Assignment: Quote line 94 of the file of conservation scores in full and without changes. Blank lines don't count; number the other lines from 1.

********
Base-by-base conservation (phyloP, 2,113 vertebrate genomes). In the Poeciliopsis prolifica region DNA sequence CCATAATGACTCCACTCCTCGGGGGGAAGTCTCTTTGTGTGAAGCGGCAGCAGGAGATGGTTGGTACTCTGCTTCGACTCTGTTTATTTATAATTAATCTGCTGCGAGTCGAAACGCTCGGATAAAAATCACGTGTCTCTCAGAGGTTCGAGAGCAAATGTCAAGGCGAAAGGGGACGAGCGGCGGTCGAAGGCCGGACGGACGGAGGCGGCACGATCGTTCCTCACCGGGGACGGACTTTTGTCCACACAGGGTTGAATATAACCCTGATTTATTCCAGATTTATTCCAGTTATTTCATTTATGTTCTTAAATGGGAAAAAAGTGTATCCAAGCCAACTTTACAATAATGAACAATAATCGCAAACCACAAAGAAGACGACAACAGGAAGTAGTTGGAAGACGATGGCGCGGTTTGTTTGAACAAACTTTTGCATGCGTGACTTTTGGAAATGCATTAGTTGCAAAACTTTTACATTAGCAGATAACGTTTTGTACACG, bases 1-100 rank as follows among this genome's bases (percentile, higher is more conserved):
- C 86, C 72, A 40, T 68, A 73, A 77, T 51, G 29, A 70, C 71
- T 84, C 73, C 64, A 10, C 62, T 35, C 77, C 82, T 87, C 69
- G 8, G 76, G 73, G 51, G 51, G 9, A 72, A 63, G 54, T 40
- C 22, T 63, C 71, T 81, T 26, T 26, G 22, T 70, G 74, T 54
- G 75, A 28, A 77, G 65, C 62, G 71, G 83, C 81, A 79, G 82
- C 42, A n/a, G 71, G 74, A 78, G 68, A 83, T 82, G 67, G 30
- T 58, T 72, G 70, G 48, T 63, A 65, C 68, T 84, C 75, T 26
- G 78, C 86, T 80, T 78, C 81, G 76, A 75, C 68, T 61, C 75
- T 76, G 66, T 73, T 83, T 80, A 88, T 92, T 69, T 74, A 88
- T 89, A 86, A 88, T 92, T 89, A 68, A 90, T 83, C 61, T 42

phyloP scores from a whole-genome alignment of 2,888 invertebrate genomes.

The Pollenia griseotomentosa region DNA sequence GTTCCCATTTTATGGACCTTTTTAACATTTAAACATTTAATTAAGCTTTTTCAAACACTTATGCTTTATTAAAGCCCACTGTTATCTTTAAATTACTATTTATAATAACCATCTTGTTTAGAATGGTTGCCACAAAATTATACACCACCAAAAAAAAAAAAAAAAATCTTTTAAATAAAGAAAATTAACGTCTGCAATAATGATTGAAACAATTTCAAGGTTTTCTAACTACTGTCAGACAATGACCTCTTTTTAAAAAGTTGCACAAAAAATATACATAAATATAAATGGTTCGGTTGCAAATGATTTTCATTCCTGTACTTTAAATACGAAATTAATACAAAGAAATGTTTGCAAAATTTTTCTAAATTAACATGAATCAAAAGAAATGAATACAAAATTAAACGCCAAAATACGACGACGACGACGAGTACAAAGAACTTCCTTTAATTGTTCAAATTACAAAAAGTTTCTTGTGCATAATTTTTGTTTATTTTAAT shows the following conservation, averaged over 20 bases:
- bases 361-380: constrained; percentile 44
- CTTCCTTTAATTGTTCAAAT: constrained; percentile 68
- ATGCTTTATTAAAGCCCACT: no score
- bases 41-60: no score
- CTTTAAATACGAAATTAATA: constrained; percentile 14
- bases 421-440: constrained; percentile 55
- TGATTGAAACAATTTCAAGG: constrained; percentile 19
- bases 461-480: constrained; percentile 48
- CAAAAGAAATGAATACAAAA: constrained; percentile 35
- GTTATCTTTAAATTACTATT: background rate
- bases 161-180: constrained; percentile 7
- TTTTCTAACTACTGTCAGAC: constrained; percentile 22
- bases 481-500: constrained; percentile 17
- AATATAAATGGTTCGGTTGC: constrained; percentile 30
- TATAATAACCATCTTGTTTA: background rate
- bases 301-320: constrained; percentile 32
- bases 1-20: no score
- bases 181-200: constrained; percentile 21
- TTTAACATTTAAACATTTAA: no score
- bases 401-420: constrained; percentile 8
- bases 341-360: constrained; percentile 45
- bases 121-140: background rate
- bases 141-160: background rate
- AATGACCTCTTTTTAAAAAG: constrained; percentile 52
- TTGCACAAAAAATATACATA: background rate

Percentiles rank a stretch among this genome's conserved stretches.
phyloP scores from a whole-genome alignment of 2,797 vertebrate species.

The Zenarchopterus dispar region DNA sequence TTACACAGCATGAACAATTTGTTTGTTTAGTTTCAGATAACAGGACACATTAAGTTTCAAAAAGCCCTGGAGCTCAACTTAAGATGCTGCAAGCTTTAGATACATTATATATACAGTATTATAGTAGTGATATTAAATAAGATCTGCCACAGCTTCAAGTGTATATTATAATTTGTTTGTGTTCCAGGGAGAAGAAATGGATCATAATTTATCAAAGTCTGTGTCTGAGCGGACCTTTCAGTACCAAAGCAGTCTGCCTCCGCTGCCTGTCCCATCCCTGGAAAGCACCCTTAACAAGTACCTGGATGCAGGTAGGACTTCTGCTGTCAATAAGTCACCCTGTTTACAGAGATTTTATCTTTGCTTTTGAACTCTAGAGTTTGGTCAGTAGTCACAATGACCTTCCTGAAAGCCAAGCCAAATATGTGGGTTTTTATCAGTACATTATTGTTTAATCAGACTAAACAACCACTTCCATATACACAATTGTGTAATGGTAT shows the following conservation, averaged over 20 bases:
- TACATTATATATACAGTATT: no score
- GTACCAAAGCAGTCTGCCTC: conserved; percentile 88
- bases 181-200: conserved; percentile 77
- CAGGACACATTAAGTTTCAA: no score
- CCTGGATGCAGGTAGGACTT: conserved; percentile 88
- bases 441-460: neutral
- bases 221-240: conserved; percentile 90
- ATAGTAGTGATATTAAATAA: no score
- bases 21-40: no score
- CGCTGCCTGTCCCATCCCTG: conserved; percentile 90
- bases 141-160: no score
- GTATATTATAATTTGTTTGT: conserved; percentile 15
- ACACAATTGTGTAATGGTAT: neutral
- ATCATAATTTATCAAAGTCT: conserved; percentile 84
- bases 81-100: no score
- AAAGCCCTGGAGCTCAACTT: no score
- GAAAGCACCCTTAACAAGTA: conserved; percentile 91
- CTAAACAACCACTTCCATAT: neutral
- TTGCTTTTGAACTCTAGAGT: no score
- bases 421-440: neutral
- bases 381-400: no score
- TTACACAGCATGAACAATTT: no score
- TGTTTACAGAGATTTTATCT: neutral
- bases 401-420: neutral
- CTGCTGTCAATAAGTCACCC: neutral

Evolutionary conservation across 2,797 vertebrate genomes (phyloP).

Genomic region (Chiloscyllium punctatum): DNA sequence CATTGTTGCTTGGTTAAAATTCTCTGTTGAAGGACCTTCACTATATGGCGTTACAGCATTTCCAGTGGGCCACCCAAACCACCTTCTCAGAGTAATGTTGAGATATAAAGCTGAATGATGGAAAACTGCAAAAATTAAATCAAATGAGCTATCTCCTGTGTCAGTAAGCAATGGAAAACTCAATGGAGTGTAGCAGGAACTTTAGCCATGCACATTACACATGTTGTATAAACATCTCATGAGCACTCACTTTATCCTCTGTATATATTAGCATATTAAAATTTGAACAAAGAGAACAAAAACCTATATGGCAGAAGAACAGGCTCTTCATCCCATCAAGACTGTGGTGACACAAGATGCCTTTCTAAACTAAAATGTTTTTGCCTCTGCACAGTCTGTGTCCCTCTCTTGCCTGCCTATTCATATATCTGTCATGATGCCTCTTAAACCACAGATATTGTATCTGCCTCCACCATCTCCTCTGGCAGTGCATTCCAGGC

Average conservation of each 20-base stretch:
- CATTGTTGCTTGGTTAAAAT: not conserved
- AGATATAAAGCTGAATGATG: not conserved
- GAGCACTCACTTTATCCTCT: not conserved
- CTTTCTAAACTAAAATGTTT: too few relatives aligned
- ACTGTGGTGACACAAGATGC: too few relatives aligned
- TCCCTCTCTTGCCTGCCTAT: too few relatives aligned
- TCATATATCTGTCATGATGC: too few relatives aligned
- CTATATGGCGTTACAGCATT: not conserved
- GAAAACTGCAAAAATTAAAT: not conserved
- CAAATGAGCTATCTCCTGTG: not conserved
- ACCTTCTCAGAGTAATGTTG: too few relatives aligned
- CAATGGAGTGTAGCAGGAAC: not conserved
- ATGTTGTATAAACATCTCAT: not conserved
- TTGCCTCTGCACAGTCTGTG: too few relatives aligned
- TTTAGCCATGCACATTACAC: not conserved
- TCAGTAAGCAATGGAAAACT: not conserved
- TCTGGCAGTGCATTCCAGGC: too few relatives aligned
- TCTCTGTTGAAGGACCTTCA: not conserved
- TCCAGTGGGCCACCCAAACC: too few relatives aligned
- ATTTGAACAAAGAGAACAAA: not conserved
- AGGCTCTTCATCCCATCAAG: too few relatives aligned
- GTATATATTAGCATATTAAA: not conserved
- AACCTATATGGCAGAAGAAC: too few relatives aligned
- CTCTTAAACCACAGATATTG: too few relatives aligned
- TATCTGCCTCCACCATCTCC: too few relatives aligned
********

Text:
- TATCTGCCTCCACCATCTCC: too few relatives aligned